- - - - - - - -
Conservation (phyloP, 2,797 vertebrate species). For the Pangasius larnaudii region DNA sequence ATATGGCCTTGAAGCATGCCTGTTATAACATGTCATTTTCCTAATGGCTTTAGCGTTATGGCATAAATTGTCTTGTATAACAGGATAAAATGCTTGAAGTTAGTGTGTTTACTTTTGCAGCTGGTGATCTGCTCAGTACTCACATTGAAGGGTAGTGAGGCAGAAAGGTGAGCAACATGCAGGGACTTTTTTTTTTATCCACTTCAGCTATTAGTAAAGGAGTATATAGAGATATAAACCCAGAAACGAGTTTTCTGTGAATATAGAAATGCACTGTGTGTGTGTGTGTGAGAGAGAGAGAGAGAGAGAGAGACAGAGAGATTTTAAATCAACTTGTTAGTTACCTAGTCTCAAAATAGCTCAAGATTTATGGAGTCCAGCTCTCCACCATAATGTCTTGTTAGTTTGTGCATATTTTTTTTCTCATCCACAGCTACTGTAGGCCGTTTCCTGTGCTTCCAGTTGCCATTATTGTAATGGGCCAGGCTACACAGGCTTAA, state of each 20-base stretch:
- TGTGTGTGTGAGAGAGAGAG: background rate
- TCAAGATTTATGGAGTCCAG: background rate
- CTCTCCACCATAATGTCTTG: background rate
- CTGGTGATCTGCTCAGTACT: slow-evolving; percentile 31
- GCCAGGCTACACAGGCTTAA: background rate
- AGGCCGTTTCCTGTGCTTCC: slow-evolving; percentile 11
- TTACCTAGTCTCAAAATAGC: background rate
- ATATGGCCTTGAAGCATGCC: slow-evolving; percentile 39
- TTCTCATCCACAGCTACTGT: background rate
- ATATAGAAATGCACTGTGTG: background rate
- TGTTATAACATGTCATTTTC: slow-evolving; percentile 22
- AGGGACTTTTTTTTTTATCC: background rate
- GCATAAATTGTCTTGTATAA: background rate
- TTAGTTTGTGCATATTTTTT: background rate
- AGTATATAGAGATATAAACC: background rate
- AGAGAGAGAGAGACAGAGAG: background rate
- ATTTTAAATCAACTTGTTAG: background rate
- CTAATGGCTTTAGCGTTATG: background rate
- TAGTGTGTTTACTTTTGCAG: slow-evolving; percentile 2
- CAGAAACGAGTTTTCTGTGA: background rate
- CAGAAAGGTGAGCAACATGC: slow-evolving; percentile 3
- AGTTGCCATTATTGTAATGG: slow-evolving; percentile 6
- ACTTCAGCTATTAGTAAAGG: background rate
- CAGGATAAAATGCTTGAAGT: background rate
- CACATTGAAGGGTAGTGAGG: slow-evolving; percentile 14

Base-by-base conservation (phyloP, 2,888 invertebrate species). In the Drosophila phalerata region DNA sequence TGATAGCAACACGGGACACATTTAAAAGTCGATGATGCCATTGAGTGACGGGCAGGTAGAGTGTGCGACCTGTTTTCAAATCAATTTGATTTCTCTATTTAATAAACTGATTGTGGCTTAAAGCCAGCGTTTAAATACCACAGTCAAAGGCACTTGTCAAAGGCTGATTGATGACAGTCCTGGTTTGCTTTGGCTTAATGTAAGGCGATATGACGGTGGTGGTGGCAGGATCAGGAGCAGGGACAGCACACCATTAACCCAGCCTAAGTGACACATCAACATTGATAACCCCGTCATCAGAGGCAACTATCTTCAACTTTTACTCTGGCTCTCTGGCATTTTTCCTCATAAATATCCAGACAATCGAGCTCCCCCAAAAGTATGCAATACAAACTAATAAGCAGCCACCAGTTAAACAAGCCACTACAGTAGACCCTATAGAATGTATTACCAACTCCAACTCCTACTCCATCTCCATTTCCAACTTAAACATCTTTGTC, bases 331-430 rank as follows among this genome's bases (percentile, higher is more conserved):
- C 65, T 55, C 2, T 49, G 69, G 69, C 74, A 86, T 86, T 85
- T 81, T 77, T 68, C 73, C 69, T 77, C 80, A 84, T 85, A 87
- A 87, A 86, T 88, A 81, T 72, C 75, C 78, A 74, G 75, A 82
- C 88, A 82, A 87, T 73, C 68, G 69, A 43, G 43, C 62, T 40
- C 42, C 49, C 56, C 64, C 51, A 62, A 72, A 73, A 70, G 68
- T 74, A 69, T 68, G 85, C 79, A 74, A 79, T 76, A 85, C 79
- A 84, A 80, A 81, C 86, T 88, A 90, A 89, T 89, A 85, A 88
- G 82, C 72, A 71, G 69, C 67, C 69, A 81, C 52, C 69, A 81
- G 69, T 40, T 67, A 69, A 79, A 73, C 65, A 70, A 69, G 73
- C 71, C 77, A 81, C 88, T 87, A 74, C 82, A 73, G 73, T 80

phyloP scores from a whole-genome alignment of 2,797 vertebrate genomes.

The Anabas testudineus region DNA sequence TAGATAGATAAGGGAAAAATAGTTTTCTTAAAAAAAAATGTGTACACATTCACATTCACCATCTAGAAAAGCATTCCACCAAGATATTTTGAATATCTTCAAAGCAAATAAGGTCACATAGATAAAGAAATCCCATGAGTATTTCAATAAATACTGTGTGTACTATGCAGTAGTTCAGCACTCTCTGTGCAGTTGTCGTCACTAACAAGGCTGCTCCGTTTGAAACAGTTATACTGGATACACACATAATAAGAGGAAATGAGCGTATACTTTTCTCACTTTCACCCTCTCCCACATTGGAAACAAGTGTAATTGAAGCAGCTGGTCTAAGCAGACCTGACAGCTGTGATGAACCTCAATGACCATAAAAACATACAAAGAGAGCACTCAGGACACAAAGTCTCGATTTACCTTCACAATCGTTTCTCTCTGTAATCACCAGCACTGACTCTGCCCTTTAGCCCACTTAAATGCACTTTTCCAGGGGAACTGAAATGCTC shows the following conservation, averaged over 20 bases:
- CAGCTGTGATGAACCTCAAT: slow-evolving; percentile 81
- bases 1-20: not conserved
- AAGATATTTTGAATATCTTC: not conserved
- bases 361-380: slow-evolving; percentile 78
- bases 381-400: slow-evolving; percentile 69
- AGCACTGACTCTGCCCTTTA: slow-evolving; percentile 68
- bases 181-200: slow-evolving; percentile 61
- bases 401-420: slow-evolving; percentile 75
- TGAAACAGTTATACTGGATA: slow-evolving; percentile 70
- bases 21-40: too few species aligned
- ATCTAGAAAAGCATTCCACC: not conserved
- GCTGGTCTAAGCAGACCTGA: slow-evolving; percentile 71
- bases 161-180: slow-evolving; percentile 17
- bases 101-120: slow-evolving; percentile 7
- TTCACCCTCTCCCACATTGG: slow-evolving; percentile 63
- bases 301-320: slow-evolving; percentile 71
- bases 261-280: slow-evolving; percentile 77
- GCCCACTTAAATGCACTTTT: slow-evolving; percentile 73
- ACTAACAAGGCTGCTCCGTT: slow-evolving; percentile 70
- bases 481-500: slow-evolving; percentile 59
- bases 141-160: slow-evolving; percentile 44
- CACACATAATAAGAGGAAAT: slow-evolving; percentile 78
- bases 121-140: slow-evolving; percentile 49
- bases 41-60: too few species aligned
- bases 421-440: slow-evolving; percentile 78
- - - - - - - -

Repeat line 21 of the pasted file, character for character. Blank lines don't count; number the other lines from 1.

- CAGAAACGAGTTTTCTGTGA: background rate